Results tagged ‘ Scott Olsen ’
I want to be optimistic about the Washington Nationals.
Really, I do. The city of Washington
deserves a major league team, especially after what Bob Short did to the
Senators franchise in the early 1970s. The Nationals play in an attractive new
ballpark. I like their uniforms, especially their new road outfits. They have
several intriguing players, including Ryan Zimmerman, Adam Dunn, Lastings
Milledge, and Jesus Flores.
In spite of all these positives, I’m finding it hard to find
a silver lining in D.C. Given the Nationals’ youth, lack of depth, and general
front office turmoil this spring, I felt compelled to pick the Nats to finish
last in the National League East. After three games of regular season play,
there seems to be little reason to change that prediction. A 6-4 loss on
Wednesday capped off a miserable three-game sweep at the hands of the
All three Nationals starters pitched poorly in the series.
John Lannan, the “ace” of the staff (by default, if nothing else), set the tone
by being rocked by Hanley Ramirez and Co. on Opening Day. Scott Olsen and Daniel
Cabrera (the ex-Oriole) received thumpings in games two and three. Offensively,
the Nats did nothing special. Zimmerman struggled against Marlins pitching, as
did Milledge and Elijah Dukes. And to make matters worse, controversy has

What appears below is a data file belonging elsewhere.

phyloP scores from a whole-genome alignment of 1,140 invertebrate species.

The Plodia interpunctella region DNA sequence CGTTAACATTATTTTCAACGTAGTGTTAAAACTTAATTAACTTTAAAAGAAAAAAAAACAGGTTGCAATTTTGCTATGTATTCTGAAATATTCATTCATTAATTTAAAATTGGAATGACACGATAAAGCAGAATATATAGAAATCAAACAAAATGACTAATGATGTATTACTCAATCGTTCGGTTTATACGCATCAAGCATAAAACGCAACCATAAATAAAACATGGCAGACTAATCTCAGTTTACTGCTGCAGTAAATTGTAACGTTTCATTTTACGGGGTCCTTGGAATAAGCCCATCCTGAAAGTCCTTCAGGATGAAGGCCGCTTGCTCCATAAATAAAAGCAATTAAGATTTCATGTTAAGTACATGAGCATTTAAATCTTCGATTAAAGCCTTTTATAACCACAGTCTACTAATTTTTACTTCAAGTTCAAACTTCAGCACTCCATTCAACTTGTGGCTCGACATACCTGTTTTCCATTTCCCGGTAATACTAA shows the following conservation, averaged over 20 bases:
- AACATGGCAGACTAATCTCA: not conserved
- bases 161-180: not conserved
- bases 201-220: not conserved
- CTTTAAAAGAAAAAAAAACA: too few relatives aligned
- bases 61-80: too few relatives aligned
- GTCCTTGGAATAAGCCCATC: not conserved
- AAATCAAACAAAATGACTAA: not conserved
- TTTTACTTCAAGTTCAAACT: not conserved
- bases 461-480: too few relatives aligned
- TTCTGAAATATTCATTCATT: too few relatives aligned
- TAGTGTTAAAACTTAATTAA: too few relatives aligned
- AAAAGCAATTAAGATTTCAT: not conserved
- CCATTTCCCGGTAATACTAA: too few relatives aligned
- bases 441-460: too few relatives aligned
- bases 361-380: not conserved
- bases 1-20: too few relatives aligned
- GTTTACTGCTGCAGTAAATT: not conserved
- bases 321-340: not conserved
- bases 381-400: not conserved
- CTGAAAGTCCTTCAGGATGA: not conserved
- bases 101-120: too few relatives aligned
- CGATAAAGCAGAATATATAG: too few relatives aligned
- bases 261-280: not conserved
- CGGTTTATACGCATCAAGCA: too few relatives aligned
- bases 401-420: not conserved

already begun to brew in the clubhouse. Josh Willingham, newly acquired from
the Marlins, met with new GM Mike Rizzo to discuss why he didn’t start in
either of the first two games. The Nats originally planned to play Willingham
in left field and Dunn at first base, but the inability to trade Nick Johnson
has created a logjam on the right side of the infield. With Nick the Stick
planted at first, Dunn will receive the majority of his playing time in left,
while Willingham, a talented offensive player who can jumpstart an offense,
gets cozy with the bench.
What a mess. Right now, some older Washington
fans might be reminiscing nostalgically about the way they stormed the field on
the final day of the 1971 season to protest the Senators’ impending move to Texas. Given the current
state of affairs in the Capitol
City, those might seem
like some good old days by comparison.